Opinion: Robotics could be the death knell for family farms

Technology is widely regarded in agriculture as the way forward to improve efficiency and production and safeguard food security and the environment.

But not everyone agrees. Adam Payne, a campaigner for the Landworkers’ Alliance, puts an alternative view forward. He believes the key to agriculture’s future is farmer power and enhanced conditions for workers.


Robotics and automation are being widely touted as the future of farming, and a significant amount of government money is being directed into the research, development and promotion of these technologies.

But this is a grave misuse of these public funds, and one that will endanger the livelihoods of many farmers in the UK and around the world, while reducing our food security.

See also: World’s first autonomous farm robot fleet ready for 2022

While on the surface robotics and automation in farming can appear as solutions, in reality they further entrench the root causes of the issues we face around the sustainability of farming, the economic viability of farms and the affordability of healthy food.

Robotics address the symptoms, but reinforce the causes of our problem.

An oft-touted argument is that they will increase environmental sustainability by reducing reliance on heavy machinery and target fertility and pesticide inputs more effectively.

Robotic solutions would help a few wealthy farmers, contractors and corporations to reduce the amount of heavy equipment they use and target their inputs more precisely. But it would force the vast majority of farms that can’t afford the equipment to farm more intensively in order to survive.

The key to viability is the farmer’s relative power in the food chain. Rather than developing robotics that will weaken our position, we should regulate buyers, stabilise prices and work to reinstate employment practices and conditions that create decent, permanent jobs in farming.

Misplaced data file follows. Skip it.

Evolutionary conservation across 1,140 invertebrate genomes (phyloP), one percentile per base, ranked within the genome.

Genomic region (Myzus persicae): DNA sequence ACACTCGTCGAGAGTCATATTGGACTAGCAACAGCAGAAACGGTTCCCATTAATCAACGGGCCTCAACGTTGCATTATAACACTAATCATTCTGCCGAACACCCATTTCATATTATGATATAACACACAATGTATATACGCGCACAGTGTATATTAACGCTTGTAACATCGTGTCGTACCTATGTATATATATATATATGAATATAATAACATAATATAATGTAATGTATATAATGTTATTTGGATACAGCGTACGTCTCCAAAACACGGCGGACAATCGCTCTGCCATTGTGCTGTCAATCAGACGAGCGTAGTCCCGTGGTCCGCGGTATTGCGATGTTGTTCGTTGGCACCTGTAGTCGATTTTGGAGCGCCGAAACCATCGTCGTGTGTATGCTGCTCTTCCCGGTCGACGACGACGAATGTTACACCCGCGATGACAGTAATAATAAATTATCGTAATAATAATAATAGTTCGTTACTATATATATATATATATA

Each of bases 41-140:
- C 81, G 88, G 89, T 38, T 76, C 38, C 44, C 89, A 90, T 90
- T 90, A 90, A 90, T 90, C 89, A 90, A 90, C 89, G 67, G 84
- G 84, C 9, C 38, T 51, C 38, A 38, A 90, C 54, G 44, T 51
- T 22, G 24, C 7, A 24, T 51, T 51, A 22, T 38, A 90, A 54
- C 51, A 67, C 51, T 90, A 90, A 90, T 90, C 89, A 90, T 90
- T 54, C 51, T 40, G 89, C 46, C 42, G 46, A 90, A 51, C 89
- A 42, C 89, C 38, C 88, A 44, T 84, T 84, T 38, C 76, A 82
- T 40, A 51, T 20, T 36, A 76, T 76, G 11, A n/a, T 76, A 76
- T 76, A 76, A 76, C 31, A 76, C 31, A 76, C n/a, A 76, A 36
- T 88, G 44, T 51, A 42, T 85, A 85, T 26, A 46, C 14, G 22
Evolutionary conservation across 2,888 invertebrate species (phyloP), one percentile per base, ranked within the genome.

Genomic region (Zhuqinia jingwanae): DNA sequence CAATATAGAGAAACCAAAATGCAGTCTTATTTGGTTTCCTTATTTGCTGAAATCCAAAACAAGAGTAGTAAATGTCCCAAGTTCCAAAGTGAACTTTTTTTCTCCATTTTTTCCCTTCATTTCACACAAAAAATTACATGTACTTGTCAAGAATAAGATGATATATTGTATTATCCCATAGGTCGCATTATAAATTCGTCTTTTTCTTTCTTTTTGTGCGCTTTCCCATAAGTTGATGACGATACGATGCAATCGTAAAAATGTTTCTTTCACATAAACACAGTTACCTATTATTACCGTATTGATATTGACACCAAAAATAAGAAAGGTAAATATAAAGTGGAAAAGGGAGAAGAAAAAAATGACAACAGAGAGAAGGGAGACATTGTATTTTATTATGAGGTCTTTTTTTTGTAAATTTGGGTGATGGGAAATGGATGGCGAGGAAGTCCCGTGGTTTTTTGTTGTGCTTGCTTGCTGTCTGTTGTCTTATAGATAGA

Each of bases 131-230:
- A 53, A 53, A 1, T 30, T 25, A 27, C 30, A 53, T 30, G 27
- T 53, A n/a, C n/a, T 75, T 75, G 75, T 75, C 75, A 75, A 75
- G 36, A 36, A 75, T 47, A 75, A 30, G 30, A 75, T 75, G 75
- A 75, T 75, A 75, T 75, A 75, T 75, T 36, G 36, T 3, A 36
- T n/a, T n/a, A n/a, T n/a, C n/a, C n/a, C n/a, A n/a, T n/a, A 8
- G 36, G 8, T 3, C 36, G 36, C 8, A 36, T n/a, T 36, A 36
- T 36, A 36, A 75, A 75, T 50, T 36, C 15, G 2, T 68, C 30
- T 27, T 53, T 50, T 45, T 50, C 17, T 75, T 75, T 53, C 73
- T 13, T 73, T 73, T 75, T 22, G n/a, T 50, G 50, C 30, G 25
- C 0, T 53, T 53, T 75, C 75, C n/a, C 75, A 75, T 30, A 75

It will also force further dependence on equipment suppliers and banks to remain viable, as the outlay for these machines will be huge.

The preferable alternative is to protect and enhance the mosaic of small and family farms, with smaller equipment and the integration of ecological principles that mean everyone can remain viable and sustainable.

If you need a drone to tell you what’s happening in your fields, you are too far removed from the reality of your farm.

Another argument used is that robotics and automation will increase farm viability by reducing the cost of production.

But look what has happened with the introduction of robotic milking machines; roughly 10% of dairy farms use them now, but milk margins are still terrible and 1,735 farms (16%) closed between 2014 and 2019.

The key to viability is the farmer’s relative power in the food chain. Rather than developing robotics that will weaken our position, we should regulate buyers, stabilise prices and work to reinstate employment practices and conditions that create decent, permanent jobs in farming.

Regarding the suggestion that it will make food more affordable, it is well documented that severe food insecurity and the price of food are not closely related. The UK has some of the lowest food prices and the highest levels of household food insecurity in Europe.

The argument that lowering costs of production through robotics will address food access issues distracts from the core problems that drive household food insecurity; reducing the number of farms, destroying local food networks and consolidating the control of supermarkets.

And what about the effect that robotics will have on peasants, pastoralists and rural labourers in the less-developed world?

Once robotic equipment is available, unscrupulous international companies won’t have to worry about labour laws, community opposition, striking workers or traditional land tenure. Instead, they will be able to extend their fleet of robots, operated and managed from different countries, increasing their wealth and accelerating the already disastrous dispossession of land-based communities.

We should oppose robotics in agriculture before we do any more damage to farmers and our food system.


Adam Payne is a campaigner for the Landworkers’ Alliance

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